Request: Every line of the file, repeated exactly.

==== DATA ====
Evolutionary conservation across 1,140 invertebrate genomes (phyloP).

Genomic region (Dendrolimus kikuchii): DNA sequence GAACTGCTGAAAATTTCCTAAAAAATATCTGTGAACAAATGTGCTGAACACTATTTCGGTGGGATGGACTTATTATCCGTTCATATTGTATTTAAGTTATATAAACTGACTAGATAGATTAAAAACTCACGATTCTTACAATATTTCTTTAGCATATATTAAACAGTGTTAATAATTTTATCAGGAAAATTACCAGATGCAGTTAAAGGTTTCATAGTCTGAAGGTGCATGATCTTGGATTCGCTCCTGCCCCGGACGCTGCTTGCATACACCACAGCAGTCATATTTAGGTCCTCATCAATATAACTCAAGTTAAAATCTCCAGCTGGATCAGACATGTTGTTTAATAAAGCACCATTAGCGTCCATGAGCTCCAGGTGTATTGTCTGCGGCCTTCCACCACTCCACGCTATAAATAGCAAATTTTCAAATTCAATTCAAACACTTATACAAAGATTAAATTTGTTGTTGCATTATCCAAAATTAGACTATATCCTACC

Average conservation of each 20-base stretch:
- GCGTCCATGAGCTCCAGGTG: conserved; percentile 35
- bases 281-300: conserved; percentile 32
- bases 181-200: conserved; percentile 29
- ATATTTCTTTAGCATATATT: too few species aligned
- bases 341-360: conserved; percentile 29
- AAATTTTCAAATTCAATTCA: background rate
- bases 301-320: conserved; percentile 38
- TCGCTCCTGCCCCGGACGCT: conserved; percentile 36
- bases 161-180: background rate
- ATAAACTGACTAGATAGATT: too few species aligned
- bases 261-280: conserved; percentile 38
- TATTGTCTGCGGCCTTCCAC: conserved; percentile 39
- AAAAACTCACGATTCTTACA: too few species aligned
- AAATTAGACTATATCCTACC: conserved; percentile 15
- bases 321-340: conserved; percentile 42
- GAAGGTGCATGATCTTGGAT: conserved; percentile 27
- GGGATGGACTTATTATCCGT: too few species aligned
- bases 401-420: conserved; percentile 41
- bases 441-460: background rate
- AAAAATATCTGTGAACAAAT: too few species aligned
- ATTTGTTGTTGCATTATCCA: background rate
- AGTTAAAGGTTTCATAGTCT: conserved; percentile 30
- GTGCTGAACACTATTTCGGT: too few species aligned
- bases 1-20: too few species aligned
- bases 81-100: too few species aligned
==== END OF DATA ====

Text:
Evolutionary conservation across 1,140 invertebrate genomes (phyloP).

Genomic region (Dendrolimus kikuchii): DNA sequence GAACTGCTGAAAATTTCCTAAAAAATATCTGTGAACAAATGTGCTGAACACTATTTCGGTGGGATGGACTTATTATCCGTTCATATTGTATTTAAGTTATATAAACTGACTAGATAGATTAAAAACTCACGATTCTTACAATATTTCTTTAGCATATATTAAACAGTGTTAATAATTTTATCAGGAAAATTACCAGATGCAGTTAAAGGTTTCATAGTCTGAAGGTGCATGATCTTGGATTCGCTCCTGCCCCGGACGCTGCTTGCATACACCACAGCAGTCATATTTAGGTCCTCATCAATATAACTCAAGTTAAAATCTCCAGCTGGATCAGACATGTTGTTTAATAAAGCACCATTAGCGTCCATGAGCTCCAGGTGTATTGTCTGCGGCCTTCCACCACTCCACGCTATAAATAGCAAATTTTCAAATTCAATTCAAACACTTATACAAAGATTAAATTTGTTGTTGCATTATCCAAAATTAGACTATATCCTACC

Average conservation of each 20-base stretch:
- GCGTCCATGAGCTCCAGGTG: conserved; percentile 35
- bases 281-300: conserved; percentile 32
- bases 181-200: conserved; percentile 29
- ATATTTCTTTAGCATATATT: too few species aligned
- bases 341-360: conserved; percentile 29
- AAATTTTCAAATTCAATTCA: background rate
- bases 301-320: conserved; percentile 38
- TCGCTCCTGCCCCGGACGCT: conserved; percentile 36
- bases 161-180: background rate
- ATAAACTGACTAGATAGATT: too few species aligned
- bases 261-280: conserved; percentile 38
- TATTGTCTGCGGCCTTCCAC: conserved; percentile 39
- AAAAACTCACGATTCTTACA: too few species aligned
- AAATTAGACTATATCCTACC: conserved; percentile 15
- bases 321-340: conserved; percentile 42
- GAAGGTGCATGATCTTGGAT: conserved; percentile 27
- GGGATGGACTTATTATCCGT: too few species aligned
- bases 401-420: conserved; percentile 41
- bases 441-460: background rate
- AAAAATATCTGTGAACAAAT: too few species aligned
- ATTTGTTGTTGCATTATCCA: background rate
- AGTTAAAGGTTTCATAGTCT: conserved; percentile 30
- GTGCTGAACACTATTTCGGT: too few species aligned
- bases 1-20: too few species aligned
- bases 81-100: too few species aligned